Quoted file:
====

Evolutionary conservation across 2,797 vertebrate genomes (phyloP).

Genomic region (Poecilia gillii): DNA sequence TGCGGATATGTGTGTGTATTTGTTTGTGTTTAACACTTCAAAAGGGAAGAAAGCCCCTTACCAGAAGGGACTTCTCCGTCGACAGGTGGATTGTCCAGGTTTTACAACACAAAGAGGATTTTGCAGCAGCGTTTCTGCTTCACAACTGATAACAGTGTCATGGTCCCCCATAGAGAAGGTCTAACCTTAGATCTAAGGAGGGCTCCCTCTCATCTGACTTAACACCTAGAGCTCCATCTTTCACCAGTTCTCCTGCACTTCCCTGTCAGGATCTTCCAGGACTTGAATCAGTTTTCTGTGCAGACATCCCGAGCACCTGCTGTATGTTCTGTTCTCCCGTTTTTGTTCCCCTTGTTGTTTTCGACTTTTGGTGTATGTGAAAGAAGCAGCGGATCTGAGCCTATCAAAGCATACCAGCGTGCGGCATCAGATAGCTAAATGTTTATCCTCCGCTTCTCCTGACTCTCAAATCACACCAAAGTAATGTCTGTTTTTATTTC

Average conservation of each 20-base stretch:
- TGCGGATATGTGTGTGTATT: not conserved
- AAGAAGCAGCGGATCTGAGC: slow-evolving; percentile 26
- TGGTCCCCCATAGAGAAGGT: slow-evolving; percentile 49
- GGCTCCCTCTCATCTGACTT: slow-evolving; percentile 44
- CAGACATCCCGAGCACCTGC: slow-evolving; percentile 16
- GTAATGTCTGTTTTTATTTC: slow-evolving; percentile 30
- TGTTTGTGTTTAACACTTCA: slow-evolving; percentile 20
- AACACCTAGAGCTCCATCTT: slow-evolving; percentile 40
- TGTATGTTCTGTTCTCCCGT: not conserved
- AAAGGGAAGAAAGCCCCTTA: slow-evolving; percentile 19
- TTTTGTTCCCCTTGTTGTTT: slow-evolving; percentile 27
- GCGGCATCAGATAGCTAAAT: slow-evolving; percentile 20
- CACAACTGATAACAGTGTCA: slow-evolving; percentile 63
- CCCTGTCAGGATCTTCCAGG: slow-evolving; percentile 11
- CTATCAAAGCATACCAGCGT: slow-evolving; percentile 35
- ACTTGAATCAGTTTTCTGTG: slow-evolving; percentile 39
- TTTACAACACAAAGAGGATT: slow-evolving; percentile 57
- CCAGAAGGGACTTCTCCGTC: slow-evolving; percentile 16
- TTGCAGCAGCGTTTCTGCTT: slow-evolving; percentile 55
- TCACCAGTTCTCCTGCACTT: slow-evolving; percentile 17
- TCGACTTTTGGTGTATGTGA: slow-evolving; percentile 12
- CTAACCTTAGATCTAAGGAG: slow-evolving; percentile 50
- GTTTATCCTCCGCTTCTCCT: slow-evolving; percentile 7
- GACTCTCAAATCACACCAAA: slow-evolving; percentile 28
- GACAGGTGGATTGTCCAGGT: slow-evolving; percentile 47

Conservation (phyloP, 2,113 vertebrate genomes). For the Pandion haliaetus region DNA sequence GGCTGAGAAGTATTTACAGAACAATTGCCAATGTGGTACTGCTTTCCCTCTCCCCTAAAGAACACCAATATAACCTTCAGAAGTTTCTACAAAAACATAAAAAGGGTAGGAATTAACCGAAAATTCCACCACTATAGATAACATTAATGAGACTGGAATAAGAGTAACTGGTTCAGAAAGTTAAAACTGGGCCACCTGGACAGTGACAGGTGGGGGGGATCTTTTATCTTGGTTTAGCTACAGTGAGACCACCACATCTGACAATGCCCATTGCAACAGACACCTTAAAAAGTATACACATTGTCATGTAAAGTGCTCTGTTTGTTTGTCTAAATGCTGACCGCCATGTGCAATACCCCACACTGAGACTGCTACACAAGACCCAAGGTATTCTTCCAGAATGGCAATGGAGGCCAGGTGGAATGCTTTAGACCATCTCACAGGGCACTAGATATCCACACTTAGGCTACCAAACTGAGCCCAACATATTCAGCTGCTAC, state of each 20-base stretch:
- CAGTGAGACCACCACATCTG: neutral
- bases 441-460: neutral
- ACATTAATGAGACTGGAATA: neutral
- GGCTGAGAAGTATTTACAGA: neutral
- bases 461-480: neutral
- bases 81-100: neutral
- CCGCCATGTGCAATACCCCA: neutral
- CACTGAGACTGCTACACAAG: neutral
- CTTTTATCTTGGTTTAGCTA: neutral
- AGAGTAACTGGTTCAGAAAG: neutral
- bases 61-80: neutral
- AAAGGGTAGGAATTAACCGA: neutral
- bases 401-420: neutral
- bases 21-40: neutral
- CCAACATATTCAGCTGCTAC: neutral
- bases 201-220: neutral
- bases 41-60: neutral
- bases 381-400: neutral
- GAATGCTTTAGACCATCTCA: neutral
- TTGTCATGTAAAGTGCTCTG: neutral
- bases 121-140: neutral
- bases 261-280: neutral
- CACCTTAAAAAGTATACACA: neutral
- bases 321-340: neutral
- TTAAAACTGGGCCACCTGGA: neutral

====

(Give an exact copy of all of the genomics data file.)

Evolutionary conservation across 2,797 vertebrate genomes (phyloP).

Genomic region (Poecilia gillii): DNA sequence TGCGGATATGTGTGTGTATTTGTTTGTGTTTAACACTTCAAAAGGGAAGAAAGCCCCTTACCAGAAGGGACTTCTCCGTCGACAGGTGGATTGTCCAGGTTTTACAACACAAAGAGGATTTTGCAGCAGCGTTTCTGCTTCACAACTGATAACAGTGTCATGGTCCCCCATAGAGAAGGTCTAACCTTAGATCTAAGGAGGGCTCCCTCTCATCTGACTTAACACCTAGAGCTCCATCTTTCACCAGTTCTCCTGCACTTCCCTGTCAGGATCTTCCAGGACTTGAATCAGTTTTCTGTGCAGACATCCCGAGCACCTGCTGTATGTTCTGTTCTCCCGTTTTTGTTCCCCTTGTTGTTTTCGACTTTTGGTGTATGTGAAAGAAGCAGCGGATCTGAGCCTATCAAAGCATACCAGCGTGCGGCATCAGATAGCTAAATGTTTATCCTCCGCTTCTCCTGACTCTCAAATCACACCAAAGTAATGTCTGTTTTTATTTC

Average conservation of each 20-base stretch:
- TGCGGATATGTGTGTGTATT: not conserved
- AAGAAGCAGCGGATCTGAGC: slow-evolving; percentile 26
- TGGTCCCCCATAGAGAAGGT: slow-evolving; percentile 49
- GGCTCCCTCTCATCTGACTT: slow-evolving; percentile 44
- CAGACATCCCGAGCACCTGC: slow-evolving; percentile 16
- GTAATGTCTGTTTTTATTTC: slow-evolving; percentile 30
- TGTTTGTGTTTAACACTTCA: slow-evolving; percentile 20
- AACACCTAGAGCTCCATCTT: slow-evolving; percentile 40
- TGTATGTTCTGTTCTCCCGT: not conserved
- AAAGGGAAGAAAGCCCCTTA: slow-evolving; percentile 19
- TTTTGTTCCCCTTGTTGTTT: slow-evolving; percentile 27
- GCGGCATCAGATAGCTAAAT: slow-evolving; percentile 20
- CACAACTGATAACAGTGTCA: slow-evolving; percentile 63
- CCCTGTCAGGATCTTCCAGG: slow-evolving; percentile 11
- CTATCAAAGCATACCAGCGT: slow-evolving; percentile 35
- ACTTGAATCAGTTTTCTGTG: slow-evolving; percentile 39
- TTTACAACACAAAGAGGATT: slow-evolving; percentile 57
- CCAGAAGGGACTTCTCCGTC: slow-evolving; percentile 16
- TTGCAGCAGCGTTTCTGCTT: slow-evolving; percentile 55
- TCACCAGTTCTCCTGCACTT: slow-evolving; percentile 17
- TCGACTTTTGGTGTATGTGA: slow-evolving; percentile 12
- CTAACCTTAGATCTAAGGAG: slow-evolving; percentile 50
- GTTTATCCTCCGCTTCTCCT: slow-evolving; percentile 7
- GACTCTCAAATCACACCAAA: slow-evolving; percentile 28
- GACAGGTGGATTGTCCAGGT: slow-evolving; percentile 47

Conservation (phyloP, 2,113 vertebrate genomes). For the Pandion haliaetus region DNA sequence GGCTGAGAAGTATTTACAGAACAATTGCCAATGTGGTACTGCTTTCCCTCTCCCCTAAAGAACACCAATATAACCTTCAGAAGTTTCTACAAAAACATAAAAAGGGTAGGAATTAACCGAAAATTCCACCACTATAGATAACATTAATGAGACTGGAATAAGAGTAACTGGTTCAGAAAGTTAAAACTGGGCCACCTGGACAGTGACAGGTGGGGGGGATCTTTTATCTTGGTTTAGCTACAGTGAGACCACCACATCTGACAATGCCCATTGCAACAGACACCTTAAAAAGTATACACATTGTCATGTAAAGTGCTCTGTTTGTTTGTCTAAATGCTGACCGCCATGTGCAATACCCCACACTGAGACTGCTACACAAGACCCAAGGTATTCTTCCAGAATGGCAATGGAGGCCAGGTGGAATGCTTTAGACCATCTCACAGGGCACTAGATATCCACACTTAGGCTACCAAACTGAGCCCAACATATTCAGCTGCTAC, state of each 20-base stretch:
- CAGTGAGACCACCACATCTG: neutral
- bases 441-460: neutral
- ACATTAATGAGACTGGAATA: neutral
- GGCTGAGAAGTATTTACAGA: neutral
- bases 461-480: neutral
- bases 81-100: neutral
- CCGCCATGTGCAATACCCCA: neutral
- CACTGAGACTGCTACACAAG: neutral
- CTTTTATCTTGGTTTAGCTA: neutral
- AGAGTAACTGGTTCAGAAAG: neutral
- bases 61-80: neutral
- AAAGGGTAGGAATTAACCGA: neutral
- bases 401-420: neutral
- bases 21-40: neutral
- CCAACATATTCAGCTGCTAC: neutral
- bases 201-220: neutral
- bases 41-60: neutral
- bases 381-400: neutral
- GAATGCTTTAGACCATCTCA: neutral
- TTGTCATGTAAAGTGCTCTG: neutral
- bases 121-140: neutral
- bases 261-280: neutral
- CACCTTAAAAAGTATACACA: neutral
- bases 321-340: neutral
- TTAAAACTGGGCCACCTGGA: neutral